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Could testifying for the IRS result in criminal tax charges?

Catholic priests may be well acquainted with confession. However, a recent article illustrates why this approach may not have been in one specific priest's best interests during a recent interview with agents from the Internal Revenue Service.  

The 56-year old priest was approached by agents from the IRS's Criminal Investigation Division. Although the agents informed the priest of his legal right not to answer their questions, the priest did not utilize his right to an attorney. When his answers to the agents’ questions started to conflict and became inconsistent, the priest apparently confessed to some incriminating behaviors.

According to the allegations, the priest stole money from his parishioners over a four-year period, deposited those funds in his own bank accounts, and did not pay income taxes or report the money on his tax returns. A criminal tax lawsuit ensued, and at court, the priest ultimately pleaded guilty to the charge of tax evasion. His sentence could include imprisonment up to five years, in addition to penalties.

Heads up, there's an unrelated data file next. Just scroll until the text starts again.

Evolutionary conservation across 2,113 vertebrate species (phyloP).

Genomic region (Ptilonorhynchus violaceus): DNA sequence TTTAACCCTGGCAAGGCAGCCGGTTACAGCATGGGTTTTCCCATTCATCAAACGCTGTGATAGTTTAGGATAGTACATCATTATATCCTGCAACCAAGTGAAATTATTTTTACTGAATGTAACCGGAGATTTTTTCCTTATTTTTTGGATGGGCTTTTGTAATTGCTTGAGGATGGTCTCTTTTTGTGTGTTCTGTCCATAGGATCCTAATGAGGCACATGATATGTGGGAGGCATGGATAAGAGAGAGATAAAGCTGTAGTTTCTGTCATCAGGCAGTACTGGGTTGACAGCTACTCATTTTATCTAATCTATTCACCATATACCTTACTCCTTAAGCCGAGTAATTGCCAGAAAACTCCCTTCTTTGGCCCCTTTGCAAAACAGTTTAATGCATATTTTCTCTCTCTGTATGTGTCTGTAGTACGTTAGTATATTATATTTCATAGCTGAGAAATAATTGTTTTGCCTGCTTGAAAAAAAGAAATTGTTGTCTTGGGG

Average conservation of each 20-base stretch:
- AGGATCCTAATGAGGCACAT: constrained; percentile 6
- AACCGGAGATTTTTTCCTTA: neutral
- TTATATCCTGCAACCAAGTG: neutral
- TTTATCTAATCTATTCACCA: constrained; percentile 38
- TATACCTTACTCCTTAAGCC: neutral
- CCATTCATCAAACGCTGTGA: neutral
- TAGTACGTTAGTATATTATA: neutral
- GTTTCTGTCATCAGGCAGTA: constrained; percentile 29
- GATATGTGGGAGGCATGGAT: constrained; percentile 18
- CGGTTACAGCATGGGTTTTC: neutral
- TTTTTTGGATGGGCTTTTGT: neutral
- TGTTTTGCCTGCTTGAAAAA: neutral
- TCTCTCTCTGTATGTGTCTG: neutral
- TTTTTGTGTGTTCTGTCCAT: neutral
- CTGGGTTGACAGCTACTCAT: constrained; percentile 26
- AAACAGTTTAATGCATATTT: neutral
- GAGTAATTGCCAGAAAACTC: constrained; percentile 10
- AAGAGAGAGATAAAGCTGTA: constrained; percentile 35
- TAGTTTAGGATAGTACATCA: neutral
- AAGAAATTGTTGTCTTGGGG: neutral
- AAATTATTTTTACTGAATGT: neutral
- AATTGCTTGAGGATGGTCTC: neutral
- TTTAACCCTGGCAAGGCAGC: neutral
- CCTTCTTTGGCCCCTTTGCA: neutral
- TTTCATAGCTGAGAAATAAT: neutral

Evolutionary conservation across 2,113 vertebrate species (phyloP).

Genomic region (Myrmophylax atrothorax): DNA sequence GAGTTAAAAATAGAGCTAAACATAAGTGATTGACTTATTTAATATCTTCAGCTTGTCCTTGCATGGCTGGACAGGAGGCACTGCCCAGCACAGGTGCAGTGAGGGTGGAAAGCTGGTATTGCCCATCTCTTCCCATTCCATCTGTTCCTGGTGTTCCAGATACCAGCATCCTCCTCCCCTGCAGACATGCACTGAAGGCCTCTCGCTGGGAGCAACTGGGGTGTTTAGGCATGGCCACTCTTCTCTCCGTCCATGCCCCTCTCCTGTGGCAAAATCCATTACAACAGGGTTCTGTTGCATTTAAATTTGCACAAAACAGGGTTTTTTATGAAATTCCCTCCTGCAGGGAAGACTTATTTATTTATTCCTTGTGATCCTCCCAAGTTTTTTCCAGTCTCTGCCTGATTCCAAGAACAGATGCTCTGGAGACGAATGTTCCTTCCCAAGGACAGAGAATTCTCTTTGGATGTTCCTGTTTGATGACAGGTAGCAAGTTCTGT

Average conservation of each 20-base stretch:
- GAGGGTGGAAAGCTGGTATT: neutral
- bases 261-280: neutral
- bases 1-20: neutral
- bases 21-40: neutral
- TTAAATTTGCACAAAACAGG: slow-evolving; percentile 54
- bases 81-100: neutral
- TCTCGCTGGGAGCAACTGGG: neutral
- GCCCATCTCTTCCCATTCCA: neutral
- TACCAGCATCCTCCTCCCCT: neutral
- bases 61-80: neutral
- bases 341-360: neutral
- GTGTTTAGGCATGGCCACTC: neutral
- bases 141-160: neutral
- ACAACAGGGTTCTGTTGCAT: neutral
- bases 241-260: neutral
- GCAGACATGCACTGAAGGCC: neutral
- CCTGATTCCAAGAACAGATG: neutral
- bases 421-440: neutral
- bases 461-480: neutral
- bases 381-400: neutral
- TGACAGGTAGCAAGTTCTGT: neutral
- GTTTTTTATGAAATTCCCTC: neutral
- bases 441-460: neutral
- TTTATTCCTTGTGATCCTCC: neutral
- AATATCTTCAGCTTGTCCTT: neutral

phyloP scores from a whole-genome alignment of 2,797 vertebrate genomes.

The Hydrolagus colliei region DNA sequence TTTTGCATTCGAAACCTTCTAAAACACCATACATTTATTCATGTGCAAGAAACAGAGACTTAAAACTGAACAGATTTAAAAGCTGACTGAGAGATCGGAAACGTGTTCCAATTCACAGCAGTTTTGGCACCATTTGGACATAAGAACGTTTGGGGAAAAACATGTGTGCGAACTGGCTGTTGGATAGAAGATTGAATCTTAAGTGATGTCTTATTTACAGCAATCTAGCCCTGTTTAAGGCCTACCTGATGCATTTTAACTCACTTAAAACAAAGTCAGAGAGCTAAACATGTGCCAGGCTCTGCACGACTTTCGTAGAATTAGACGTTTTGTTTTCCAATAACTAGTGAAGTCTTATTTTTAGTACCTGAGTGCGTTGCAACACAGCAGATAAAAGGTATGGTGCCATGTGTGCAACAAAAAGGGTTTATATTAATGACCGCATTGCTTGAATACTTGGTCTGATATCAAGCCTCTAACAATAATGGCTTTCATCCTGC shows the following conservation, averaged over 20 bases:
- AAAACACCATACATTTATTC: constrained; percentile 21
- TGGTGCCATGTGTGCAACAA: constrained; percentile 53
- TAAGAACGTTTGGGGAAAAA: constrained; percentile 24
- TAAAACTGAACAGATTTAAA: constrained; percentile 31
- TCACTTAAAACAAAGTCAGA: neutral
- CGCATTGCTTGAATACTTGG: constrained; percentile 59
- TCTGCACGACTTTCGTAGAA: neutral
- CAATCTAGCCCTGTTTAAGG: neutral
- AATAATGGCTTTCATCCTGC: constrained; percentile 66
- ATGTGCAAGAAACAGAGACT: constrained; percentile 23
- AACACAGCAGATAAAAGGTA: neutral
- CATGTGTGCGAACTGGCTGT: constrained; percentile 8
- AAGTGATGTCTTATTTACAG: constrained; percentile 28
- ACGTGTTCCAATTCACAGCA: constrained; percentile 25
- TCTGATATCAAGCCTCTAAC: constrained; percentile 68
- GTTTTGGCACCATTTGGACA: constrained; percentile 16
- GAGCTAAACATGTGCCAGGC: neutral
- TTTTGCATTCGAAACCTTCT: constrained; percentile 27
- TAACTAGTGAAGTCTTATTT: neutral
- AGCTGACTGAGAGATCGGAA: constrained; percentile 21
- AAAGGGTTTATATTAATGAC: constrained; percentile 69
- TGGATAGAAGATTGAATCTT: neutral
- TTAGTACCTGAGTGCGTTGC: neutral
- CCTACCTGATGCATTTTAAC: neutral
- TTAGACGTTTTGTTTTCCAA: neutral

As a law firm that has helped may clients with IRS controversies, we caution against any communications made outside the presence of one’s attorney. This precaution is recommended even one is approached merely as a witness to another criminal case. Although that qualification may be true at the time, there is no guarantee that the ensuing conversation won’t help the IRS to build a subsequent criminal case against a former witness.

Indeed, witnesses can become the subject of their own criminal tax investigations. Fortunately, the U.S. Supreme Court has held that the constitutional right against self-incrimination also extends to situations where an individual is offering testimony only as a witness, rather than as a defendant.

Source: Forbes, “Catholic Priest Guilty Of Tax Evasion Shows IRS Interview Risks,” Robert W. Wood, Aug. 10, 2016

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